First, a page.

Maybe it was a great song in the 60s, but in the decade since, it’s just been co-opted too many times by lazy movies and TV shows as a shorthand for the 60s.  But the enduring legacy of the band, and its members, is too big to ignore.  So I took a chance on Buffalo Springfield Again.

Immediately, Mr. Soul makes me feel better about taking that chance.  Because Mr. Soul is a solid rock song.  Louder guitars and more oomph than I ever would have expected from this band.  And while it’s backed by up something a little more folkie in A Child’s Claim to Fame, it’s a version of folkie that is more lively and less nauseating than that genre description usually indicates. (more…)

MUSIC REVIEW | ***CSNY WEEK*** Neil Young & Crazy Horse – Rust Never Sleeps (1979)

In a nutshell, Bored & Dangerous says: “I personally may not love the acoustic half, or that side of Young’s music in general, but I can appreciate it.”

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Neil Young was name I have known for most of my life.  But I didn’t pay any attention until I was a teenager and Pearl Jam embraced Young as their mentor and he became the ‘Godfather of Grunge’.  Back then, Pearl Jam finished most live shows with a cover of Young’s Keep on Rocking in the Free World.  I loved their version of the song and assumed I would love Neil Young.  Then, I did nothing about confirming that for about 15 years.  A year, or two ago I finally listened to a Neil Young album in its entirety and was pretty underwhelmed by Harvest.  But that was solo Young, and I’ve always heard he rocked harder when backed by Crazy Horse.  Time to find out, with Rust Never Sleeps.

While My My, Hey Hey (Out of the Blue) starts in a similar vein to what I didn’t like about Harvest, the folkie guitar and nasal voice of Young at his most reflective has a whole new energy to it here.  Recorded live, then sweetened and overdubbed in the studio, that live spark is still evident. (more…)

MUSIC REVIEW | Lynyrd Skynyrd – Second Helping (1974)


In 2015, I reckon Lynyrd Skynyrd are famous for three main reasons.  In decreasing level of notoriety, we have the song Sweet Home Alabama, then the song Freebird, then the fact that a good portion of the band was killed I pane crash decades ago.  Well, at least they’re the reasons why I have known about the band over the years.  Then, I got obsessed with Drive-By Truckers, who made an entire double record concept album, loosely based on the history and legend of Lynyrd Skynyrd.  And all of a sudden I knew they were a band to be taken more seriously.  Which is why I listened to Second Coming.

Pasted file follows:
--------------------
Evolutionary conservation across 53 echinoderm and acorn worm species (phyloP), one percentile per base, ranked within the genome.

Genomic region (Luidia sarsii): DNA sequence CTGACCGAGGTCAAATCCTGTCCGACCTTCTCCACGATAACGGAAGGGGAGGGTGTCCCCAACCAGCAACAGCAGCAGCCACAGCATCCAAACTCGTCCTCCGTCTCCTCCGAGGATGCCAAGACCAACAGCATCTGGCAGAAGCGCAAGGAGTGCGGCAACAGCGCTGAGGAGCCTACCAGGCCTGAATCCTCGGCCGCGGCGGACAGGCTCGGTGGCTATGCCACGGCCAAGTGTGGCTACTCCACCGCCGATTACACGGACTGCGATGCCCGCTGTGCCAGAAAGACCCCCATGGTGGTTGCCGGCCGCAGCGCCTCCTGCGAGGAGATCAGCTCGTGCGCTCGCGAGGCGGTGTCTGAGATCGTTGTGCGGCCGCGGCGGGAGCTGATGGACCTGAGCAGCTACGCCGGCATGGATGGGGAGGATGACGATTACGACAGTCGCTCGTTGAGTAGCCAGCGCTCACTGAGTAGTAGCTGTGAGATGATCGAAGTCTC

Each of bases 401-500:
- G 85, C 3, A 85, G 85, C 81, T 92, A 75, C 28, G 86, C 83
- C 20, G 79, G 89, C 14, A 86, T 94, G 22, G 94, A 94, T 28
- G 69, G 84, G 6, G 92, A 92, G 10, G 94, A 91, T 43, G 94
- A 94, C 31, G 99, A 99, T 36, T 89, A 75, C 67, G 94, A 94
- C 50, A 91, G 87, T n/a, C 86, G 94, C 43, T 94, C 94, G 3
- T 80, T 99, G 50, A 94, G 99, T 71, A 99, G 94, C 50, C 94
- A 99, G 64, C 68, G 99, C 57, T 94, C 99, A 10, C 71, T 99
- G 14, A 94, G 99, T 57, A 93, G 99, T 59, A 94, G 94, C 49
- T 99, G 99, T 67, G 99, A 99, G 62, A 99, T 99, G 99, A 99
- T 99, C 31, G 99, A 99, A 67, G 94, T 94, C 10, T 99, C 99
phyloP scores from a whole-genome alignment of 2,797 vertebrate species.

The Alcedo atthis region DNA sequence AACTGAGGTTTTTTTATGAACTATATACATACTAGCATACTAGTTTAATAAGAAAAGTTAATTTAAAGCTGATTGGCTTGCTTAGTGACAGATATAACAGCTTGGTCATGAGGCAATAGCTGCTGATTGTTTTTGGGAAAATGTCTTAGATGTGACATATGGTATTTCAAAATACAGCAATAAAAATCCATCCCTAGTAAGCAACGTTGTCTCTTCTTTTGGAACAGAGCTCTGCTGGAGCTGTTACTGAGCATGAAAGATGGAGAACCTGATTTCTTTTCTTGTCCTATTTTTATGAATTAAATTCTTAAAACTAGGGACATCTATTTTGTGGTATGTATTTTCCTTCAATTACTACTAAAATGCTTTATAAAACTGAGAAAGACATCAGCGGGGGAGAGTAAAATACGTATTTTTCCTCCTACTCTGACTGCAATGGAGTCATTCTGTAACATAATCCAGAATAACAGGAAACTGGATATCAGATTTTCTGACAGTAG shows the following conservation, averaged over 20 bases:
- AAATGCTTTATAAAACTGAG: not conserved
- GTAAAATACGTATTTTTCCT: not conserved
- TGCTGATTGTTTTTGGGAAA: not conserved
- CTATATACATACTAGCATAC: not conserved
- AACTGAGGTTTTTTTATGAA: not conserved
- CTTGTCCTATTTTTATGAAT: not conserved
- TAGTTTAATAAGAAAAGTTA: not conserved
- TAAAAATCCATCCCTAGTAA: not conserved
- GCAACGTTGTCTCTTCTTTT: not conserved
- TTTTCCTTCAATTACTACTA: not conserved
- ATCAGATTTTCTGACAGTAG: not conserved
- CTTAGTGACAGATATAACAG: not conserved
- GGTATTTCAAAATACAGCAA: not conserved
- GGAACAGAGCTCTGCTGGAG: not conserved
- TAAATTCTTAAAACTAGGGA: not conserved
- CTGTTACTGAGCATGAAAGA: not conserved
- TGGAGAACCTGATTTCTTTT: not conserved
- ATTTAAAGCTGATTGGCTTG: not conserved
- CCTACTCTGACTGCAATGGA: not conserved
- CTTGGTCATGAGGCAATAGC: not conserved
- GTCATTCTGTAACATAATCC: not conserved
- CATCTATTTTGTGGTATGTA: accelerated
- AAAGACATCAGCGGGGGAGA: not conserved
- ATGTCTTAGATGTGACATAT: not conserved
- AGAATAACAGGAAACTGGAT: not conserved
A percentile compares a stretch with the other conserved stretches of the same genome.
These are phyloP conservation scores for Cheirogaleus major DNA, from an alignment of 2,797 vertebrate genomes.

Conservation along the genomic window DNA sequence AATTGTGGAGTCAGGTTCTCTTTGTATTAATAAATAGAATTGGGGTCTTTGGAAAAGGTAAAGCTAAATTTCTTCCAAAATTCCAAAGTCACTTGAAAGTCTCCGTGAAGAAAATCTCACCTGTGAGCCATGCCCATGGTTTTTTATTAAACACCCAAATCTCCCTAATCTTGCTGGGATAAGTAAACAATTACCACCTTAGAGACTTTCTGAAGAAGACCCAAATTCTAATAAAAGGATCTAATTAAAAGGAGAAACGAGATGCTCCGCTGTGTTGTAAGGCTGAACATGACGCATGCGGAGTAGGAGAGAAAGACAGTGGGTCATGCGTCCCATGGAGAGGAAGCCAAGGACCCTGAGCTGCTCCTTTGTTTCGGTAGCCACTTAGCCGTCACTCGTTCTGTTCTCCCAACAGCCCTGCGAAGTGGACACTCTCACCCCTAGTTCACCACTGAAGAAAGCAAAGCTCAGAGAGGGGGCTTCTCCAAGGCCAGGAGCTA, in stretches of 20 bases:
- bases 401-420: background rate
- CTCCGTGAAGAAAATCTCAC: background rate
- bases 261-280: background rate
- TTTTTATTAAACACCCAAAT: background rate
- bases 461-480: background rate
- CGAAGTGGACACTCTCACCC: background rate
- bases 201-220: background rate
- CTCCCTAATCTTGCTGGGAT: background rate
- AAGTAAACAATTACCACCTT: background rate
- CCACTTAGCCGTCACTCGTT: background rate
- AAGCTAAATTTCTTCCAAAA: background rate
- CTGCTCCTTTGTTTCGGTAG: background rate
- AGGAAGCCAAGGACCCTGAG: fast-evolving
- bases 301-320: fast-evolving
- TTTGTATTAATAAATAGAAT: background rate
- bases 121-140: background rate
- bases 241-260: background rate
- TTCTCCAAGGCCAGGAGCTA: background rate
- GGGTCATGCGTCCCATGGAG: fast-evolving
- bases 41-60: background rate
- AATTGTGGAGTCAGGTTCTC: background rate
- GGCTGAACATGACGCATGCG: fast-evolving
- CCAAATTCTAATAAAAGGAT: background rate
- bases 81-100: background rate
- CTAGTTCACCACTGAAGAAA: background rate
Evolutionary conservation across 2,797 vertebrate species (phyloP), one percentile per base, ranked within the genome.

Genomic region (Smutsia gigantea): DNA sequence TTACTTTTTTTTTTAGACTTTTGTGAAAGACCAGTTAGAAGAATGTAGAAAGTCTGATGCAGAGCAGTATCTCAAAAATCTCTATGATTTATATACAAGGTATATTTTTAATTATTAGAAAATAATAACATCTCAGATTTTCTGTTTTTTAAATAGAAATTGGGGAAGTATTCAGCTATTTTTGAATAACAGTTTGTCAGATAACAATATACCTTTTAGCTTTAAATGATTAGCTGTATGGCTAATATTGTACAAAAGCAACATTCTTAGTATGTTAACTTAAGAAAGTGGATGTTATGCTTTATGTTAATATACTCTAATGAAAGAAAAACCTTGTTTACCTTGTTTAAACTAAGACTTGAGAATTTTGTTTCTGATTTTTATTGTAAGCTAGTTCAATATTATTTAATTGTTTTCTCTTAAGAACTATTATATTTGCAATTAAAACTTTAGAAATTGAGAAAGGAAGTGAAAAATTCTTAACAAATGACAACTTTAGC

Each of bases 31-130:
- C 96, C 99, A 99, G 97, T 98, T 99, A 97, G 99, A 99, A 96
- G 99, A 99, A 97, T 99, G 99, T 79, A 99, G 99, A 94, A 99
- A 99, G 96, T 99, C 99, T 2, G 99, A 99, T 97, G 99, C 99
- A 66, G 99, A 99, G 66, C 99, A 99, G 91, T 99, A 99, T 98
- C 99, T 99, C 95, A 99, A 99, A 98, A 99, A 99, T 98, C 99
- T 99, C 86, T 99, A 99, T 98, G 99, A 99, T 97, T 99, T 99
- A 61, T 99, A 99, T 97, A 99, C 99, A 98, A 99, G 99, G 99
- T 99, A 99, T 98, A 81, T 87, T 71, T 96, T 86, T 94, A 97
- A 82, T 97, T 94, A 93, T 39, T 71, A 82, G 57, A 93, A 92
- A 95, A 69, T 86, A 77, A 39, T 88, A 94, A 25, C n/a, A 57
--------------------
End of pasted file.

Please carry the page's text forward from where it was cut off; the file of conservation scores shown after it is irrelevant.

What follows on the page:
At the time, the band would have had no idea that they were opening Second Helping with the biggest single they would ever record.  A song that has lived on for the decades since.  Which is great, because Sweet home Alabama is a great song, and much better than the surface level conflict that red necks used to claim it as their own.  When racism in the south lead to an Alabama church being bombed and three young black girls being killed in the explosion, Neil Young wrote Birmingham, venting his outrage at the situation.

Sweet Home Alabama was Skynyrd’s own response to that after recording in Alabama and noticing that there was more to the state than red neck racists.  And as Patterson Hood said in Drive-By Truckers awesome song Ronnie and Neil, Lynyrd Skynyrd, “met some real fine people, not them racists pieces of shit”.  A song about the good to be found in Alabama, it’s also just a catchy as shit rock song that’s way better than some of its dirt bag fans.

Then, it’s time for some dirty, sleazy blues with I Need You.  Slow and deliberate, wringing the blood and sweat out of every single note, I Need You is a less is more kind of song, where the restraint makes it feel like there’s so much happening under the surface.  Too much to let loose, or else the song might run rampant.

With its slide guitar and honky tonk piano, the southern nature of Skynyrd’s southern rock is turned up to 11 on Don’t Ask Me No Questions and it’s pretty great.  But the rock gets its time to shine on Workin’ For MCA, when the triple guitar attack gets to show off a little.  Wailing solos are never a surprise from the band who wrote Freebird, but that lack of surprise never makes them any less enjoyable.

Never has a swamp sounded as fun and full of good times than on Swamp Music.  This is Lynyrd Skynyrd at the party startin’, moonshine swillin’ best.  It might be basic 12 bar blues at its core, but Ronnie Van Zant’s vocals are having too much of a ball for anyone to ever get the blues from this one.